Casanova is presented, much like James Bond. He's well versed in philosophy, and a gentleman, but also happens to like sleeping around with women. Otherwise, how would he appeal to the educated Francesca? He's not going to woo her by being too hot to resist. He has to rise above that.
But the film doesn't focus on him. Instead, there are a bunch of other plots, including how Paprizzio thinks he's way too fat to be attractive to Francesca, never mind that he's wealthy, and that should have been enough during this period, to Francesca's brother, who pines for the woman who lives in the next building over, and who Casanova reluctantly agrees to marry, so he can stay out of trouble (don't ask).
For period pieces like this, it's all about buxomous women wearing clothing they literally burst out of, and masquerade balls, and the church, and boating around in Venice, and eventually, a madcap conclusion, with confusion of identities.
I can't quite tell you why I liked it, though I suspect having more than one character fall in love makes it easier to swallow.
Can't say Ledger worked real hard at this character. He's still interesting enough to watch, but not as surprising as either his performance as bookish Jacob Grimm, nor his reticent portray of Ennis Del Mar. You can't even say that this role is like Denzel Washington doing an action movie because he wants to appeal, every once in a while, to the African American base, since period pieces don't attract people in large numbers.
I suspect, much like Johnny Depp, or, dare I say it, Tom Cruise, that Heath Ledger is trying to find ways to have a lasting career, and one way to do this is to work with good directors. As much as one thinks about Cruise from his earlier films: Days of Thunder, Risky Business, and Top Gun, he's since worked with a number of well-reputed directors.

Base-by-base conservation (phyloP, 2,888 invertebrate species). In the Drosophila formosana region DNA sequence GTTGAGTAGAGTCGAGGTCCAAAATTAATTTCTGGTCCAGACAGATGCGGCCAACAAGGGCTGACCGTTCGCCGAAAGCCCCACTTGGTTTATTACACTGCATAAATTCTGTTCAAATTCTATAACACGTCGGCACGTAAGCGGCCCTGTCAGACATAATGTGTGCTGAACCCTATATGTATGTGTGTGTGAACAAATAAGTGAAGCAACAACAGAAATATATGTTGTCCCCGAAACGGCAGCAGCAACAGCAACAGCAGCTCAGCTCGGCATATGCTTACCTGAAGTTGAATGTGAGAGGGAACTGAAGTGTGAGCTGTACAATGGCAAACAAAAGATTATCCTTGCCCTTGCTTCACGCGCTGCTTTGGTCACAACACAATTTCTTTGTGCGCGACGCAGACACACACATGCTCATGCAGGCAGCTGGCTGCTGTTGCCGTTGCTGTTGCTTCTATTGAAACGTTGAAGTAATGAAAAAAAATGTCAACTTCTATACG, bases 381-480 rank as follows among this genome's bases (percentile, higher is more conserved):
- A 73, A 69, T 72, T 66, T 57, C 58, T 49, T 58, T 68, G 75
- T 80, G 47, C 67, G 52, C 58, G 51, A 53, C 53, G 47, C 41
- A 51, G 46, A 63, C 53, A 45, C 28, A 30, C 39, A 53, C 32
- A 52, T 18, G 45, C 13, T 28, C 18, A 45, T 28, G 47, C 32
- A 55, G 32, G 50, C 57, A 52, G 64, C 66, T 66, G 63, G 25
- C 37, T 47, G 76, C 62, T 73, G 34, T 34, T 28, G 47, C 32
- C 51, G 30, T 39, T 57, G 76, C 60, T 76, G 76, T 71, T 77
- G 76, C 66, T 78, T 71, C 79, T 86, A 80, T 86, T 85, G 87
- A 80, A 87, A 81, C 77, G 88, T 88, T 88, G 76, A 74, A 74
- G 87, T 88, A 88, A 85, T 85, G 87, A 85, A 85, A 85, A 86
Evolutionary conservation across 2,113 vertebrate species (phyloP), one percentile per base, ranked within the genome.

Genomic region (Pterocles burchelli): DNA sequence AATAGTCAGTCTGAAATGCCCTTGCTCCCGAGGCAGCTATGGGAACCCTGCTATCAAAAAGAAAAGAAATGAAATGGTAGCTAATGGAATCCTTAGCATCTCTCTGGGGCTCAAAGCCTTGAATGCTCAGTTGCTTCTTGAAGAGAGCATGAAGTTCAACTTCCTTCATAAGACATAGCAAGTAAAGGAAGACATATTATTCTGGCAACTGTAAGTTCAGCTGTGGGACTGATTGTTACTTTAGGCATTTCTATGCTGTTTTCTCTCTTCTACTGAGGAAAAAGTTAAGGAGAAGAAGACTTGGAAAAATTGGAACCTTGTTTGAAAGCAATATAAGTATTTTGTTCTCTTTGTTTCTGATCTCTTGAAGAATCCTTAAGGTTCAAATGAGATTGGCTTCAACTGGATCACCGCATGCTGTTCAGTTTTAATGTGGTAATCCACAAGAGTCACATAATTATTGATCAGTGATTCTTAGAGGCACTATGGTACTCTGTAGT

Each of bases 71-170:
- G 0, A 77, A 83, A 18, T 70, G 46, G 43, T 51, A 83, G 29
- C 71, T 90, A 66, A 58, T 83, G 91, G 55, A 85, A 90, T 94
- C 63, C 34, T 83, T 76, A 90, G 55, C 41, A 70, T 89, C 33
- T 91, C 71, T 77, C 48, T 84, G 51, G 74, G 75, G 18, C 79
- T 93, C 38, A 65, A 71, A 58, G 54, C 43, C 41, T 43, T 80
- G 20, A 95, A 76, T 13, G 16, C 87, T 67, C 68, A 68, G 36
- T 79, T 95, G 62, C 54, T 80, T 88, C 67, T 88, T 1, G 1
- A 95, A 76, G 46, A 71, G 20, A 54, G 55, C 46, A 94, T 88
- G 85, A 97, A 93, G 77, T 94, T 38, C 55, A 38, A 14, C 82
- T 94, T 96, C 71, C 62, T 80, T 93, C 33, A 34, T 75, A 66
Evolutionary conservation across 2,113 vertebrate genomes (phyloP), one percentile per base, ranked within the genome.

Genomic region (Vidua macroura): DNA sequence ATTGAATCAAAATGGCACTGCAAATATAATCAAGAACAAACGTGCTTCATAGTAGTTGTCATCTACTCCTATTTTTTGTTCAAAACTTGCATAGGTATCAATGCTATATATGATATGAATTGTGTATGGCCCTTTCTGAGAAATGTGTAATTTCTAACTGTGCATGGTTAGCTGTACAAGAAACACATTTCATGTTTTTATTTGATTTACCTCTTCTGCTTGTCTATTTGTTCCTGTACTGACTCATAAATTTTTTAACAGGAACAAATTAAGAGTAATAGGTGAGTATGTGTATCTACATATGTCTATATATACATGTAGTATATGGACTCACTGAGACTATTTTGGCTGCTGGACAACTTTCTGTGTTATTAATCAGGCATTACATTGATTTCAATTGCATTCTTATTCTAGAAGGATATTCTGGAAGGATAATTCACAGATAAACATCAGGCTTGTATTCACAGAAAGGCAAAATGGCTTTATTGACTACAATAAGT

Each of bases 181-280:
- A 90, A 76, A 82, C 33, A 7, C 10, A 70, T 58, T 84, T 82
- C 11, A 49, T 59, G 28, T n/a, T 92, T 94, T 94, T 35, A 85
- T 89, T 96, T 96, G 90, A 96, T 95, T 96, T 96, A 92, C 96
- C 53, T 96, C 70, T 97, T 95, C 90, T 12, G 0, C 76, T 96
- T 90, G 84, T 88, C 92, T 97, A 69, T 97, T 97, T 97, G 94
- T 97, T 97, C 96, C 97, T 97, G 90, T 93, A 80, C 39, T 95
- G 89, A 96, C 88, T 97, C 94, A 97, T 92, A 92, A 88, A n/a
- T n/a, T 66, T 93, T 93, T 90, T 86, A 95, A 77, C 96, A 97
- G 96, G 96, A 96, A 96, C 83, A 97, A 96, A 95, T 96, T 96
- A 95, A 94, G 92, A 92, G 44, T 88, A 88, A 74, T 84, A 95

These include Steven Spielberg (three times!), Stanley Kubrick, Rob Reiner, Cameron Crowe, John Woo, Brian DePalma, Martin Scorsese, Michael Mann, P.T. Anderson. Compare him to the brat pack actors of the day, and you see that he's worked with far more important directors.
Ledger, too, has been aiming his career in this direction, and he seems to have the acting chops to handle it. Most actors would love to manage their career half as well as Tom Cruise has, and Cruise isn't even a particularly good actor (although credit him for trying). Ledger has, for a guy who's basically another of the hunkish types out of Australia (Mel Gibson, Russell Crowe, in particular), been a pretty good actor. To be fair, many of the folks coming out of Australia falling in that mode have been good actors (add to that, Eric Bana and Guy Pearce).
Back to the movie. I'll say that Sienna Miller acquits herself well, portraying a woman who both seeks to be independent, but feels modestly trapped by her family's misfortunes. I had never heard of her before this film, but it seems she's the one dating Jude Law. They met on the set of Alfie, one of a gazillion movies that Law made last year (I saw four of them, I think). He had cheated on her with some nanny or some such. I don't follow the tabloids, so I couldn't say for sure.
I'll say that the film is much better than I had expected, in that it was fun, I somewhat cared about the characters, and I could forgive the silly plot that doesn't, upon scrutiny, make a whole lot of sense. I'm sure the cast had fun getting into costumes and running around.
The films I'm looking forward to, but may or may not watch are: Match Point, which I missed today, Transamerica, with Felicity Huffman of Desperate Housewives playing a transvestite (and seemingly convincingly! I had thought a male played the lead role of a man trying to take the last steps to become a woman, who is reunited with a son she's hardly ever met), and Michale Haneke's, Cache, the Austrian or German director directing French superstars Daniel Auteuil and Juliette Binoche (are there only like 5 real famous actors in all of France?). Haneke, in particular, is noted as something of a formalist director that can make scenes creepy, a la David Lynch, I suppose (though not nearly as weird as Lynch).
Lynch is apparently wrapping up a movie to be released this year which stars Jeremy Irons, who also appeared in Casanova.